organization would constitute criminal conduct under the
statute.” ECF 79 at 4. Similarly, defendant argues that
an allegation that he “merely communicated” with
another to assist a terrorist group does not constitute
providing “personnel” to a foreign terrorist
organization, “unless the defendant did so at the
direction or control of the organization.” ECF at 8.
to Mr. Elshinawy, the “indictment in this case alleges
conduct best described as speech, which Mr. Elshinawy made
independent-and without direction-from ISIL or anyone
else.” Id. at 9. Therefore, defendant argues
that he is being prosecuted for “providing
‘personnel' in the form of mere
conversations . . . with non-ISIL affiliated
addition, defendant complains that the term
“‘services'” is vague as applied to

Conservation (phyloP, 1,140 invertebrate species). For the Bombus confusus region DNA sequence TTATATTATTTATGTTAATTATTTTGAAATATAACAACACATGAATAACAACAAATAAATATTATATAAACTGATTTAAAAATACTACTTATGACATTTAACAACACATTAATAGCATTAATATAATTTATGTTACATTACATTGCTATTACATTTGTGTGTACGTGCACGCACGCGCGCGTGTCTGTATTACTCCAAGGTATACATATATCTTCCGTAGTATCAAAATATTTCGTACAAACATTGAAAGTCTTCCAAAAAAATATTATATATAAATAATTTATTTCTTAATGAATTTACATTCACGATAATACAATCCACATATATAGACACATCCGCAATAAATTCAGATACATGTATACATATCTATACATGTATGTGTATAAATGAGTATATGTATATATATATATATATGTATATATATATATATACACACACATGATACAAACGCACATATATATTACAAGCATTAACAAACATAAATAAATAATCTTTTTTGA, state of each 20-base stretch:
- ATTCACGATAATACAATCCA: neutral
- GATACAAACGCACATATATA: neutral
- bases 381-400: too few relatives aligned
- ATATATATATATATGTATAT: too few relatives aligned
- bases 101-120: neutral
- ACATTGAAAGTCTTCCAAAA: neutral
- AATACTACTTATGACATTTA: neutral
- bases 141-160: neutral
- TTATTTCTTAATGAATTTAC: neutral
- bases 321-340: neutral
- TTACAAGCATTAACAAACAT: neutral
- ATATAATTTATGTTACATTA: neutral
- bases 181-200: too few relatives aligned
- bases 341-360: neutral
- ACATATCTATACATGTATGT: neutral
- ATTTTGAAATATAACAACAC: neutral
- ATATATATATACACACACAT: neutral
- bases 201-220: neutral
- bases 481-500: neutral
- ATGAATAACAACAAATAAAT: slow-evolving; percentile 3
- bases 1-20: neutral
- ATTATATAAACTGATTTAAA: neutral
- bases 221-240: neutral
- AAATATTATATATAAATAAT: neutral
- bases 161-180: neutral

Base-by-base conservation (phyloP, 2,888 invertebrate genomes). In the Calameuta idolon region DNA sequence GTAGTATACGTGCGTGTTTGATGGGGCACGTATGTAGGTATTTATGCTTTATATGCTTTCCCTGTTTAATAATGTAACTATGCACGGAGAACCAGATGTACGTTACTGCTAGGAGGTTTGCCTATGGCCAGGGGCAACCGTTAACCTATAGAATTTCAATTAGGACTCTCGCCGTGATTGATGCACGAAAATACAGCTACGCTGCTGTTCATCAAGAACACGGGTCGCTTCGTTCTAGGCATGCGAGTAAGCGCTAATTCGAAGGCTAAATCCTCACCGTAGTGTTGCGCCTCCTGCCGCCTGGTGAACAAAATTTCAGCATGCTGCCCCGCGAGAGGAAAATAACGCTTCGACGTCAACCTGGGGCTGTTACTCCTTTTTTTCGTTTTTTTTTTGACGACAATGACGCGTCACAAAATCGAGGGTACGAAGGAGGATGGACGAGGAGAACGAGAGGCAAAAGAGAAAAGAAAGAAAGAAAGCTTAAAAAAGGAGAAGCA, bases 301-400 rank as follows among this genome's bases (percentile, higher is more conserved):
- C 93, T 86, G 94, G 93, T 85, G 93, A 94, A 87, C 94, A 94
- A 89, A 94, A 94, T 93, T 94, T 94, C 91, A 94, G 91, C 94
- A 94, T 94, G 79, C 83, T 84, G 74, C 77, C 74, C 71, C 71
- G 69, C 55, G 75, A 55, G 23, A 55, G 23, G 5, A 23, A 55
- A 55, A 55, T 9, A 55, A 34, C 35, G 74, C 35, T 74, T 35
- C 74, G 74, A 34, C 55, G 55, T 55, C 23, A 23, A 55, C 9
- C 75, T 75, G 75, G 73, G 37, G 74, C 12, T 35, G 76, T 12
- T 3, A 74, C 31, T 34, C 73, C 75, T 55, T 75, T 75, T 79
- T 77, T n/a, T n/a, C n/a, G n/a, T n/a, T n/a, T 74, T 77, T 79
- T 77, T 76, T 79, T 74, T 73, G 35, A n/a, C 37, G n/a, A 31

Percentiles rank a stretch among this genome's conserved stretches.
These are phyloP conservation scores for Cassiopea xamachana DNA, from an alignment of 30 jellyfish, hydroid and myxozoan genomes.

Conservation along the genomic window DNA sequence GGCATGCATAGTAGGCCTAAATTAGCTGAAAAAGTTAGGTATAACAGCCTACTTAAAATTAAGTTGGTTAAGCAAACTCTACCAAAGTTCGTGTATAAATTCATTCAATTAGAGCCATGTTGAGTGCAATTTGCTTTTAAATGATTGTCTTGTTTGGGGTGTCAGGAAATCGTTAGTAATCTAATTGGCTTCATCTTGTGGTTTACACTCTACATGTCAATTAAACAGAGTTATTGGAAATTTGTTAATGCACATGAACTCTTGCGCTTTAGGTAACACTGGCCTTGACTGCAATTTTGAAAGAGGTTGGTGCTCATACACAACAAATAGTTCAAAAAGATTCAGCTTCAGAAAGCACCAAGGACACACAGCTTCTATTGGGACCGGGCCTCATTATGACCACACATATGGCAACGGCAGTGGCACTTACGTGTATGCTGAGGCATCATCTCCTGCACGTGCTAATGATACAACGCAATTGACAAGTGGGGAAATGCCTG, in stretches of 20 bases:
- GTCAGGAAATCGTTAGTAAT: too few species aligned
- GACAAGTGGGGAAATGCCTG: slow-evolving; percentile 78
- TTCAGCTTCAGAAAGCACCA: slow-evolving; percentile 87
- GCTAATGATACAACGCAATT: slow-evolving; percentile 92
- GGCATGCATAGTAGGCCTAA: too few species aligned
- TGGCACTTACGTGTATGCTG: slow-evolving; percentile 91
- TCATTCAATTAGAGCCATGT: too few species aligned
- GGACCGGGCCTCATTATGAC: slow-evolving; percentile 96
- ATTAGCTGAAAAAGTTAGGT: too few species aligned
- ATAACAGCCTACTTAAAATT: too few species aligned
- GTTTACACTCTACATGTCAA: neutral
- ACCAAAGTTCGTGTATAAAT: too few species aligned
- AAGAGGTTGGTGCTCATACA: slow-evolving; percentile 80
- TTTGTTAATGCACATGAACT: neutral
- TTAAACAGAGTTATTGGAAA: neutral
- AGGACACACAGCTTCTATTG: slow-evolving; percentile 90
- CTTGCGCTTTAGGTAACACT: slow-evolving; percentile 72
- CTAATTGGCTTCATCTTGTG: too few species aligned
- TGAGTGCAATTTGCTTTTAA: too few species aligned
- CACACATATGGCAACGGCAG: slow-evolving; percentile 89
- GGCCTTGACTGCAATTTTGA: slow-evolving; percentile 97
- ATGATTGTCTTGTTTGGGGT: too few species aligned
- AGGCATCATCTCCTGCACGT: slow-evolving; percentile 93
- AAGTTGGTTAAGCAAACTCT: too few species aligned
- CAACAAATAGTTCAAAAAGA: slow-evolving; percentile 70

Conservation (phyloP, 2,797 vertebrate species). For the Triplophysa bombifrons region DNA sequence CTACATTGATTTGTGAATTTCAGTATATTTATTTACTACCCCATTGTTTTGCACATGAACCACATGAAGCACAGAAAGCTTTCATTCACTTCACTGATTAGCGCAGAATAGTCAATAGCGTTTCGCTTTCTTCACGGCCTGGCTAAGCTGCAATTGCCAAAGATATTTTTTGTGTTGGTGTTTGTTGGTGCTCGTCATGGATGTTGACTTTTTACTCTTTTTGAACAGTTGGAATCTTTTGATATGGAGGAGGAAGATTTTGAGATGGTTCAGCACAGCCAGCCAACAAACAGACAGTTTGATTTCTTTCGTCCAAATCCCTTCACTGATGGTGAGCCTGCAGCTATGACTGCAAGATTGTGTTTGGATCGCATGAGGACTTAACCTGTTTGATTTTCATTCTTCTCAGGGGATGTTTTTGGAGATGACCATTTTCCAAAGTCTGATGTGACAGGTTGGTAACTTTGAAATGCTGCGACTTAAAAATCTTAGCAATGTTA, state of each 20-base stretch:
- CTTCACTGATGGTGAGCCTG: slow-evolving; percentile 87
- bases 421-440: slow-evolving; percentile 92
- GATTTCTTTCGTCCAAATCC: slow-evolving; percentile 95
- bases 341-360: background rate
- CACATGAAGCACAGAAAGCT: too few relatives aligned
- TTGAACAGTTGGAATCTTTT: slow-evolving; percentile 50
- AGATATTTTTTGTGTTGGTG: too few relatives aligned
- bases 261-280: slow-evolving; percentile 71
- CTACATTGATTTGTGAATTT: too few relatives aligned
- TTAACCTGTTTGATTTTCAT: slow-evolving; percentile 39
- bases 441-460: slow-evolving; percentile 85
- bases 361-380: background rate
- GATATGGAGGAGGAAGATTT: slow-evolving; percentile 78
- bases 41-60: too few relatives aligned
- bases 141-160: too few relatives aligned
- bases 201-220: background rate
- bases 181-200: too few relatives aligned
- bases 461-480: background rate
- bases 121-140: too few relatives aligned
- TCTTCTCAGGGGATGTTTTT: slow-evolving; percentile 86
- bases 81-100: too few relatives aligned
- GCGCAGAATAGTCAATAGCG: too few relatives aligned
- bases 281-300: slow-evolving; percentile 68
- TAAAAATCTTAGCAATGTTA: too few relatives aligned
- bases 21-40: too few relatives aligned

him. ECF 79 at 5. He insists that the government has
“overreached” in its prosecution of him
“for conspiring to provide and knowingly providing
material support or resources in the form of ‘services
(including means and methods of communication).'”
ECF 51-1 at 10. In defendant's view, “the
indictment does not establish that Mr. Elshinawy's
conduct was at the direction of ISIL. More concerning, the
indictment does not even allege that Mr. Elshinawy used the
[cellphone that he purchased] to communicate with
anyone, much less ISIL operatives.”
Id. In this regard, defendant points out that the
Indictment does not state that he ever provided
Conconspirator #1 with an unattributable phone number,
although he was directed to do so. Id. 10-11. He
asserts that the “services” component of the
statute does not criminalize the mere use of a cell phone.
Id. at 11.
defendant insists that the term “‘financial
services' is so broad that it fails to put Mr. Elshinawy
on notice that merely receiving Paypal and wire